New Report says the Government's plans do not meet scale of climate challenge.
The government's own Committee on Climate Change today gave its annual report assessing progress in reducing the UK's emissions over the past year. Needless to say it couldn’t be more damning in respect of progress on emissions from buildings.
The report's headlines find:
“That UK action to curb greenhouse gas emissions is lagging behind what is needed to meet legally-binding emissions targets. Since June 2018, government has delivered only 1 of 25 critical policies needed to get emissions reductions back on track.”
Committee chairman Lord Deben (the former agriculture minister John Gummer), said: "The whole thing is really run by the government like a Dad's Army. We can't go on with this ramshackle system.”
In the foreword Lord Deben and Baroness Brown state:
“The Clean Growth Strategy, the UK’s plan for emissions reduction, provides a solid foundation
for the action needed to meet a net-zero GHG target but policy ambition and implementation
now fall well short of what is required. Last June, we advised that 25 headline policy actions
were needed for the year ahead. Twelve months later, only one has been delivered by
government in full. Ten of the actions have not shown even partial progress. Government
continues to be off track for the fourth and fifth carbon budgets – on their own appraisal – and
the policy gap has widened further this year as an increase in the projection of future emissions
has outweighed the impact of new policies”.
The report highlights progress or lack of in all sectors e.g. transport, industry, power, but Elmhurst has highlighted below concerns expressed specifically for buildings.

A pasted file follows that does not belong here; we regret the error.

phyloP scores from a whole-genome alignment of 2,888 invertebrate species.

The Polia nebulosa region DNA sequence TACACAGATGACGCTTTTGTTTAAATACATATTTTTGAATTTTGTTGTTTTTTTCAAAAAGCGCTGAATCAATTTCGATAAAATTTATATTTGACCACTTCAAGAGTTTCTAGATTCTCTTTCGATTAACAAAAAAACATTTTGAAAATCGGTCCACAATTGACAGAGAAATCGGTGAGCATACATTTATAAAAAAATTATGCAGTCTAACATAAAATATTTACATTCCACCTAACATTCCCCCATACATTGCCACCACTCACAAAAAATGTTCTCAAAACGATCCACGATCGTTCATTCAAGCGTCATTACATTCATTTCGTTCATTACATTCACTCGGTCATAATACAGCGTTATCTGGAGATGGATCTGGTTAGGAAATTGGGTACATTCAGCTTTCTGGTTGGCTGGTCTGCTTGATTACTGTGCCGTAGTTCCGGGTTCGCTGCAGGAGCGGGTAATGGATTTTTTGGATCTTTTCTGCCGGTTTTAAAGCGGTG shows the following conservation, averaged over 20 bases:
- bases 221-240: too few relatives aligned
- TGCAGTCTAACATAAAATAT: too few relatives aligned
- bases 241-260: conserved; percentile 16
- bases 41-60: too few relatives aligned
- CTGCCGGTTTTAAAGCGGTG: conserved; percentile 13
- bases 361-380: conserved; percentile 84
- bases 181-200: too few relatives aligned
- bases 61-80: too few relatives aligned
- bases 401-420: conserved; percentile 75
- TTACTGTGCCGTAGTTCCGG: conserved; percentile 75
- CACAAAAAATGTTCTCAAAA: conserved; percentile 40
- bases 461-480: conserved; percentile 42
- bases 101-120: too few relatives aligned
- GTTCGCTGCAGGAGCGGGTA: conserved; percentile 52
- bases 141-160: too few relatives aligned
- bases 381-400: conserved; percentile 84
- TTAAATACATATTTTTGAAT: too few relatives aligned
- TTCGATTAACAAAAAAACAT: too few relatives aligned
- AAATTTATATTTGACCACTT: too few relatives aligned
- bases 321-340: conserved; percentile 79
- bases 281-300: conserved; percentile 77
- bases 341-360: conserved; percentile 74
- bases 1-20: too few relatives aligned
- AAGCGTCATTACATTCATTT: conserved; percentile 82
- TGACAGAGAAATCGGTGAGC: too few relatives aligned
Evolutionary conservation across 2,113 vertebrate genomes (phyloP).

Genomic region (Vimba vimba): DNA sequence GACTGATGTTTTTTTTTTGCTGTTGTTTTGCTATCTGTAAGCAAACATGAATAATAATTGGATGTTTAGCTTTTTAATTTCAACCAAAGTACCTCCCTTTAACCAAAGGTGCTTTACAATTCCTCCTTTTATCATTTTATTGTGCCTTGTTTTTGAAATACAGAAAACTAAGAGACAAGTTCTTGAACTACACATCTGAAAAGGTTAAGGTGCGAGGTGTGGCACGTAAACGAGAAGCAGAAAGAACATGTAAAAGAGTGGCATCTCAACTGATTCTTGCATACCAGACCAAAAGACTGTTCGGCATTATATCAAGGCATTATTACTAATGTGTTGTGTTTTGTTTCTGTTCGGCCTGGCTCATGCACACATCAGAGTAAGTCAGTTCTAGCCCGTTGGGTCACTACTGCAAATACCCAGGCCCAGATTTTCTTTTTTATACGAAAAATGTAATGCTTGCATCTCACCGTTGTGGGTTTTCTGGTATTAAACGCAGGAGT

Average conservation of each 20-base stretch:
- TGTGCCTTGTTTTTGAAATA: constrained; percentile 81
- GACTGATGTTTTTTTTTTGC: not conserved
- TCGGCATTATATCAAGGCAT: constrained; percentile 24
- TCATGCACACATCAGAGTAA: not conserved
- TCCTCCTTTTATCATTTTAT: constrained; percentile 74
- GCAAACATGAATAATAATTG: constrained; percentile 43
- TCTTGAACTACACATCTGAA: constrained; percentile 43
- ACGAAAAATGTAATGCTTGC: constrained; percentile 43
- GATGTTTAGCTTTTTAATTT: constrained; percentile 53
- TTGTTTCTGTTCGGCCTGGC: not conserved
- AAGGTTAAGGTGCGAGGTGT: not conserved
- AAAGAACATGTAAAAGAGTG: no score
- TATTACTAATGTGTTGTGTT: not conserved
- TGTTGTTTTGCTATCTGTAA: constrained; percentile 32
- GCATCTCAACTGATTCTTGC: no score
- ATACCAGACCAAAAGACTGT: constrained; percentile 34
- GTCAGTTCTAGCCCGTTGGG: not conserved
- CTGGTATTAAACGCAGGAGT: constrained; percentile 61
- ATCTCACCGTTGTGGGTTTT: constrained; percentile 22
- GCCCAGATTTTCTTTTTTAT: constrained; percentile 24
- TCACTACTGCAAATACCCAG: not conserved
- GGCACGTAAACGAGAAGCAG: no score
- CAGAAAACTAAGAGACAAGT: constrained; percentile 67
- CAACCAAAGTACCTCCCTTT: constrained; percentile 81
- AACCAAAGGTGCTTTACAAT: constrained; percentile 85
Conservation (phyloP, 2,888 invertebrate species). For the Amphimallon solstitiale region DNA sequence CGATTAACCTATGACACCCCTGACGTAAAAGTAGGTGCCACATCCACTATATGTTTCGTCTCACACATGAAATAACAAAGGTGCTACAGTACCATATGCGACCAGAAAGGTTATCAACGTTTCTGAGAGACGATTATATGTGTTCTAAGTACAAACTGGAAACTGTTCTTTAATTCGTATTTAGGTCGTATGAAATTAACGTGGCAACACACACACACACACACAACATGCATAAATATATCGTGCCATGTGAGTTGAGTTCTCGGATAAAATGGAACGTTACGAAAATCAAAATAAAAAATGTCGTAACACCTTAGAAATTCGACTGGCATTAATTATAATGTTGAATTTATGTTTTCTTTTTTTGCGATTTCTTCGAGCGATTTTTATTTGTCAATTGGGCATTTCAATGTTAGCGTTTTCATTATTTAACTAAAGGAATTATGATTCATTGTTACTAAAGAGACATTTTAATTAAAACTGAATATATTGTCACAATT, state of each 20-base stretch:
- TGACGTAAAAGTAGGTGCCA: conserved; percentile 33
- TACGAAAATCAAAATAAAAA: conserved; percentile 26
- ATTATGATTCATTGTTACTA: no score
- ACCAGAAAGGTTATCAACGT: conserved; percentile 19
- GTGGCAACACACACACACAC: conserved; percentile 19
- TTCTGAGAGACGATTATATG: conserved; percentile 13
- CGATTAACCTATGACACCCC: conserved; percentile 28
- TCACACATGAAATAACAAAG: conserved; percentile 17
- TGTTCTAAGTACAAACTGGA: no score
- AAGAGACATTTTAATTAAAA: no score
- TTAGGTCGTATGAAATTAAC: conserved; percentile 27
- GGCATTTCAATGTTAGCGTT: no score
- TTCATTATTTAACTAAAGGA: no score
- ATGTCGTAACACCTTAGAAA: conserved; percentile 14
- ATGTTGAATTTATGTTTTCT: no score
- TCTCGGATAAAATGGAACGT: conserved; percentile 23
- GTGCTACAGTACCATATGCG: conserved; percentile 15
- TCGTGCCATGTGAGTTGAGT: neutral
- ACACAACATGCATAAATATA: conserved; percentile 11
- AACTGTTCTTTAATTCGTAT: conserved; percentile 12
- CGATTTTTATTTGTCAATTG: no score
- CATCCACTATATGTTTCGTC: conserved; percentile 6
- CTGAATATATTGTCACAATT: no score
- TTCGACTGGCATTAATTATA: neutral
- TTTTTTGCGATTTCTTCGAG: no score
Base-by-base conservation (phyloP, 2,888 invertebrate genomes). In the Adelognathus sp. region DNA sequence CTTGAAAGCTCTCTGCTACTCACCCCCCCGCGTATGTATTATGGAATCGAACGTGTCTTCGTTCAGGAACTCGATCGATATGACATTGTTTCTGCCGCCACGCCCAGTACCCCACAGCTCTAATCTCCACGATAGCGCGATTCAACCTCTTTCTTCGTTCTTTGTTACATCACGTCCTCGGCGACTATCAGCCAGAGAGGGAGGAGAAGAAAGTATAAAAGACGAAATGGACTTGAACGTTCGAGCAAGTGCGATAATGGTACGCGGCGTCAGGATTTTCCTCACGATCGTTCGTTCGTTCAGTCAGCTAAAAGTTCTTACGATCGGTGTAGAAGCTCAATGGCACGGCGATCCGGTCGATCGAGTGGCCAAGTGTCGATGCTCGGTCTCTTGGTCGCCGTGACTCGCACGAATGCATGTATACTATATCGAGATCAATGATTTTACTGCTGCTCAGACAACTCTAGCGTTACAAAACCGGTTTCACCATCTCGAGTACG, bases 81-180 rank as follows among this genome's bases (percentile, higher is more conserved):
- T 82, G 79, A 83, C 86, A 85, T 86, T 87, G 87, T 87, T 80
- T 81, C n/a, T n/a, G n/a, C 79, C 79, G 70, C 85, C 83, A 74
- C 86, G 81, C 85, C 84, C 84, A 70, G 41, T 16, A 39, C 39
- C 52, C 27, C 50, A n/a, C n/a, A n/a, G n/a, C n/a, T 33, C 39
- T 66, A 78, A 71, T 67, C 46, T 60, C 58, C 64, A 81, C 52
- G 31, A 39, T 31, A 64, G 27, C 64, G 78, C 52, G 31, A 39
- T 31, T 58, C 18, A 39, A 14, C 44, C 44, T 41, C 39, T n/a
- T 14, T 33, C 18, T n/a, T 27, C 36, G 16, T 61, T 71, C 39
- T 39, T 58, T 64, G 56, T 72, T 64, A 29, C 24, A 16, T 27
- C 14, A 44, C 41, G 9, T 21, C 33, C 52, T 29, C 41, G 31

Stuart Fairlie Technical & Operations Director at Elmhurst “It is fair to say that the committee’s report will make very uncomfortable reading for government. The report gives great clarity on where the UK has done well on emission reductions such as power, but also shines a light on areas that need a lot more work like transport and buildings. The medium and long term targets have been set, but as Elmhurst has stated many times before we need policies to get there.
"The shredding of energy efficiency polices and standards which occurred in 2012 under the previous Cameron and Osborne government, have never been replaced. The hope now is that after the plethora of consultations that have occurred since the Clean Growth Strategy, those ideas need to start to be turned into real policy and action. If we are serious about decarbonising and making our homes and business more energy efficient. As Lord Deben says we need to get on with it!”
For a copy of the full report click here
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